The discussion centered around the fact that Elijah clearly knew what God wanted him to do. As pastors we often counsel people who struggle with knowing the will of the Lord. They may have some fuzzy ideas of God’s will in general, but struggle making specific application to their lives. It was a longer discussion than I can share here, and we certainly did not cover the topic in great depth in the time we had, but I would like to share some observations.

First, there are a lot of people who seem to feel they can’t do anything unless they know precisely what God is going to do. They are afraid to act, fearing they might make a mistake, yet God often calls us to action without giving us the details – Abraham being called to go to a country God would show him is a prime example of that. We can’t always sit and wait, we must follow what we know and walk by faith not by sight!

Some people want to know the specifics, so that they can decide whether or not they will obey. They have it reversed. If we do what we know to do, we will always know the next step. I’m writing this on the national day of prayer. It’s obvious that they we should pray. If we are not obedient in that area, we can’t expect God to give us further instruction. Elijah did all that the Lord had instructed Him to do!

One of my favorite verses is “Delight yourself in the LORD and he will give you the desires of your heart.” (Ps 37:4 NIV) We will know that will of God when we enjoy Him and plants His desires into our hearts. If we simply run to Him for quick instruction, we will never know and delight in Him on that level.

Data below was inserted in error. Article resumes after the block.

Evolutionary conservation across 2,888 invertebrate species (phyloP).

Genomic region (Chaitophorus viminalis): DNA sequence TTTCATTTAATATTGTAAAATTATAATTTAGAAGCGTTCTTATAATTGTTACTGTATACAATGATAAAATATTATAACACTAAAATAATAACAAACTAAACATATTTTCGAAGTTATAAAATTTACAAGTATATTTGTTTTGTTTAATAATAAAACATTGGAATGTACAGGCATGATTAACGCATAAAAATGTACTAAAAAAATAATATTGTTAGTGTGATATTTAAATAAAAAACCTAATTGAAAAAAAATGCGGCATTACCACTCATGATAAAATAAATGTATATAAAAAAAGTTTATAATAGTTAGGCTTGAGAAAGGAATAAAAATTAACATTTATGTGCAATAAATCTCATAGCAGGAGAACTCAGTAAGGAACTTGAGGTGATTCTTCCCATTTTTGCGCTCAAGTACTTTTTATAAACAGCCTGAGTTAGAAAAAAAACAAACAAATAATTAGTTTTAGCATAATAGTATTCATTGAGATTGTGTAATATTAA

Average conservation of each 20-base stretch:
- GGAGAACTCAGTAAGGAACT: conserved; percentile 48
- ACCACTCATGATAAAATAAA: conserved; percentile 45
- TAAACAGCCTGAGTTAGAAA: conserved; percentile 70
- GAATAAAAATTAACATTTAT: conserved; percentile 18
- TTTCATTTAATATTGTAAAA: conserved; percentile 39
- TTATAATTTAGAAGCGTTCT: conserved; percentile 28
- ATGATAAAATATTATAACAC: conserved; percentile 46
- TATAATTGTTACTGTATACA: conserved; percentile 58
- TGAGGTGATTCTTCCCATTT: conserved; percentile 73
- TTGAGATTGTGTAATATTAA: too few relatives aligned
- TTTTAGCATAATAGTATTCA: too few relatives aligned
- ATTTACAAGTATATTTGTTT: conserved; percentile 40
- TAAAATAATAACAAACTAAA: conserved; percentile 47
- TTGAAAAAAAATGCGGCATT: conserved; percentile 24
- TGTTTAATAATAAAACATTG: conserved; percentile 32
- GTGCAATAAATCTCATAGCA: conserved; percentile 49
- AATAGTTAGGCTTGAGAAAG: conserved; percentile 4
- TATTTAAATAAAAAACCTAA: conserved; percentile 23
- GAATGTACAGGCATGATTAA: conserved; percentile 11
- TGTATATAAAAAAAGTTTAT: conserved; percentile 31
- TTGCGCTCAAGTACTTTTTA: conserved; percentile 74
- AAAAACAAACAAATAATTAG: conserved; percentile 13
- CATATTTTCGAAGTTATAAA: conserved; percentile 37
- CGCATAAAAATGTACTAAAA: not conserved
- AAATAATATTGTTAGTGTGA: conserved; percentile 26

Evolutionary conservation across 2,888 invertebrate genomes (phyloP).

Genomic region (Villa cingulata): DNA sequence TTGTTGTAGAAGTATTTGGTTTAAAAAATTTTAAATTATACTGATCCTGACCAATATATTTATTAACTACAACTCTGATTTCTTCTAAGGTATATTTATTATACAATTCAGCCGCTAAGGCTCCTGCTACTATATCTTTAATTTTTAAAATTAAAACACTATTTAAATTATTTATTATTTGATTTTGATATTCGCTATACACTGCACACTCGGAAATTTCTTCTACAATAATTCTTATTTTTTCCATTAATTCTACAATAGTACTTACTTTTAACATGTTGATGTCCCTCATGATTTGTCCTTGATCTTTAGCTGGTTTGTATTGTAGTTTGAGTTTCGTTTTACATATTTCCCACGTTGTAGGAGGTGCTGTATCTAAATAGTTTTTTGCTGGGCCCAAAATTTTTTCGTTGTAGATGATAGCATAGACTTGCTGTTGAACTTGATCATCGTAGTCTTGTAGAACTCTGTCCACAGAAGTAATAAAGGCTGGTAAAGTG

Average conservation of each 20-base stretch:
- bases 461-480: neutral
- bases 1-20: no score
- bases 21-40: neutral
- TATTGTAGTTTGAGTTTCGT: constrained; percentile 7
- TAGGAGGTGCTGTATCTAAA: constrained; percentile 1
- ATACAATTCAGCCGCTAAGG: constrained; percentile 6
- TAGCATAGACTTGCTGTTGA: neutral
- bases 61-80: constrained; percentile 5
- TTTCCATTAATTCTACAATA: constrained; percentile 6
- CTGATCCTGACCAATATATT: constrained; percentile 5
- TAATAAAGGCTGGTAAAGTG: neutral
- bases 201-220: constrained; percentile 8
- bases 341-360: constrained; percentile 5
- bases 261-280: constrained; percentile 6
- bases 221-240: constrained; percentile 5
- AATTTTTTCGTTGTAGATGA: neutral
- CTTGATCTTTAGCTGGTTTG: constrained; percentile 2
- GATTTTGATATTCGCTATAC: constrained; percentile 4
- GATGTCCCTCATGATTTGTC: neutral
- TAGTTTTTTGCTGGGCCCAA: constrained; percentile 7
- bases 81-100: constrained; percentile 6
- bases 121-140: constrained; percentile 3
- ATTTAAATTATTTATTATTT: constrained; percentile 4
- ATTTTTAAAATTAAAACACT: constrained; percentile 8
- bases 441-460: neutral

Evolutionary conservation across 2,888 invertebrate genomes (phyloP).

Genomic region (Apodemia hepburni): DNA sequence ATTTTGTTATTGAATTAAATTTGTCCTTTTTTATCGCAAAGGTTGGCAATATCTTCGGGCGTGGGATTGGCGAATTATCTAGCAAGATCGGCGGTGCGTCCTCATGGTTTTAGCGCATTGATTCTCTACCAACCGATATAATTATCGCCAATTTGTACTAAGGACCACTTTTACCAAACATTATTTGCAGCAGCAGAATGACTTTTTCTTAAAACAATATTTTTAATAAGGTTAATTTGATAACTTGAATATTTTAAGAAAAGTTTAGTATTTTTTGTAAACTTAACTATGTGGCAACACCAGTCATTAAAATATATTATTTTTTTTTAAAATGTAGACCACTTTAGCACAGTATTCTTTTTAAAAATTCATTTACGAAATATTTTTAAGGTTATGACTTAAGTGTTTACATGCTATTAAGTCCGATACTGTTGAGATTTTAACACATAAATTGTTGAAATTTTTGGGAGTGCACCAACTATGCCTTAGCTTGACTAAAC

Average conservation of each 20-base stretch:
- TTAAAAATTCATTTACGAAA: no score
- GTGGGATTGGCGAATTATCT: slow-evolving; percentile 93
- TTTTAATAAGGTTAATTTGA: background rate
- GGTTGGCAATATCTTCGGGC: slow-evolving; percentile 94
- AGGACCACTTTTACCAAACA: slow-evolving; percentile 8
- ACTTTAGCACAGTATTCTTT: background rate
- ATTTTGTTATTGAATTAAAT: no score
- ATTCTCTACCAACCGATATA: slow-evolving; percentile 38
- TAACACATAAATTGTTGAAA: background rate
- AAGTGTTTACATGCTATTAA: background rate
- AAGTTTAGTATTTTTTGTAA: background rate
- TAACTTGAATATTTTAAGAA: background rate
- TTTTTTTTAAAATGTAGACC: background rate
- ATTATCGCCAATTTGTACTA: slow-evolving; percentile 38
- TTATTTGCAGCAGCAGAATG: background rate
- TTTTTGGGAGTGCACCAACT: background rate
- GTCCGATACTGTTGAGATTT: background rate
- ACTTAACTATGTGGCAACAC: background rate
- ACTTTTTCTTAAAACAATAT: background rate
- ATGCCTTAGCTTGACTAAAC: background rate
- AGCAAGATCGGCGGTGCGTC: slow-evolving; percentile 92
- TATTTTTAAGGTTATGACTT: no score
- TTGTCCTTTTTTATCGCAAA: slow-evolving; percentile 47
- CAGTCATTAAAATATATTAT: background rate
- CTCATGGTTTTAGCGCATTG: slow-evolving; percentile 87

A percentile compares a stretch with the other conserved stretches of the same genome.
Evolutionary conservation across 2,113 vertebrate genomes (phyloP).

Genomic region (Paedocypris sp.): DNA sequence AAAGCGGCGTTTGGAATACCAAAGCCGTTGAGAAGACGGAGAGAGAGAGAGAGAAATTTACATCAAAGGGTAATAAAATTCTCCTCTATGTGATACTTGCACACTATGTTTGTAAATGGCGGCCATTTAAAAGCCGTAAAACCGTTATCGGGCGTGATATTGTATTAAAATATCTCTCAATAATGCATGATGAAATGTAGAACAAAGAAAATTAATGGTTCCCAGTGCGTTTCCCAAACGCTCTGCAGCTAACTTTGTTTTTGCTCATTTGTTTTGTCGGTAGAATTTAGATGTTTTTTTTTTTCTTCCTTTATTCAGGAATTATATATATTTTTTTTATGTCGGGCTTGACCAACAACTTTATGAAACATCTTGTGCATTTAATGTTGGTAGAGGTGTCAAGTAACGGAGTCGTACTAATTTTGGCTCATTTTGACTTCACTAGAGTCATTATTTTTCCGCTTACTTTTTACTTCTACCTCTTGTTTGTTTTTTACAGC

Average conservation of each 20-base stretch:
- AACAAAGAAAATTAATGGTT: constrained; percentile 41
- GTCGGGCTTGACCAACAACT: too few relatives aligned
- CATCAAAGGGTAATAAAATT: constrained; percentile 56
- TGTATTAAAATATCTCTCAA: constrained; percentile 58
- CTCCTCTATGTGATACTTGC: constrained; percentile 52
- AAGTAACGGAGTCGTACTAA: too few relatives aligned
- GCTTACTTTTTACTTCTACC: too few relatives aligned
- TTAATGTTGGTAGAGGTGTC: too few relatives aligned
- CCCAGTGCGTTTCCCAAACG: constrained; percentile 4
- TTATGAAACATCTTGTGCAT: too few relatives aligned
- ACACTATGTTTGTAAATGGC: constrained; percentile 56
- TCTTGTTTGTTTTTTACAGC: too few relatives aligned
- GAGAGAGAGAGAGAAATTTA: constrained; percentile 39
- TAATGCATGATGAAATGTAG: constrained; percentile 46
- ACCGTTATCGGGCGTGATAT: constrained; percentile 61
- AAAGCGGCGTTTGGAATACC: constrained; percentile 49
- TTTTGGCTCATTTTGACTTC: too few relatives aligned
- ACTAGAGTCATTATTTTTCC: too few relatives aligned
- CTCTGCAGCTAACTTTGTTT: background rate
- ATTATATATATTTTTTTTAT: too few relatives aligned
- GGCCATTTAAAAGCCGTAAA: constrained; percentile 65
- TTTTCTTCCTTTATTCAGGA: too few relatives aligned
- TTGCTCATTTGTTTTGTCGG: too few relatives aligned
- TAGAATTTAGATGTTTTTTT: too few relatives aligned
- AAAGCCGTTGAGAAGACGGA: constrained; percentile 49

One last observation I would make is that we know God’s will because we are in the word. One of the pastors mentioned a person he heard on the radio. He had no trouble recognizing that the man was speaking error because he had been in the word of God, and there was a clear discrepancy between what the speaker was saying and God’s word. The group of pastors I was with would not all agree on a number of theological issues, but we were all very much in agreement in the truth that God does not contradict Himself. If something is not in agreement with His word – it is not the will of God. The Bible is always the foundation for understanding what God would have us do. If we obey what we know – He will help us to know more.

In Him,
Pastor Nord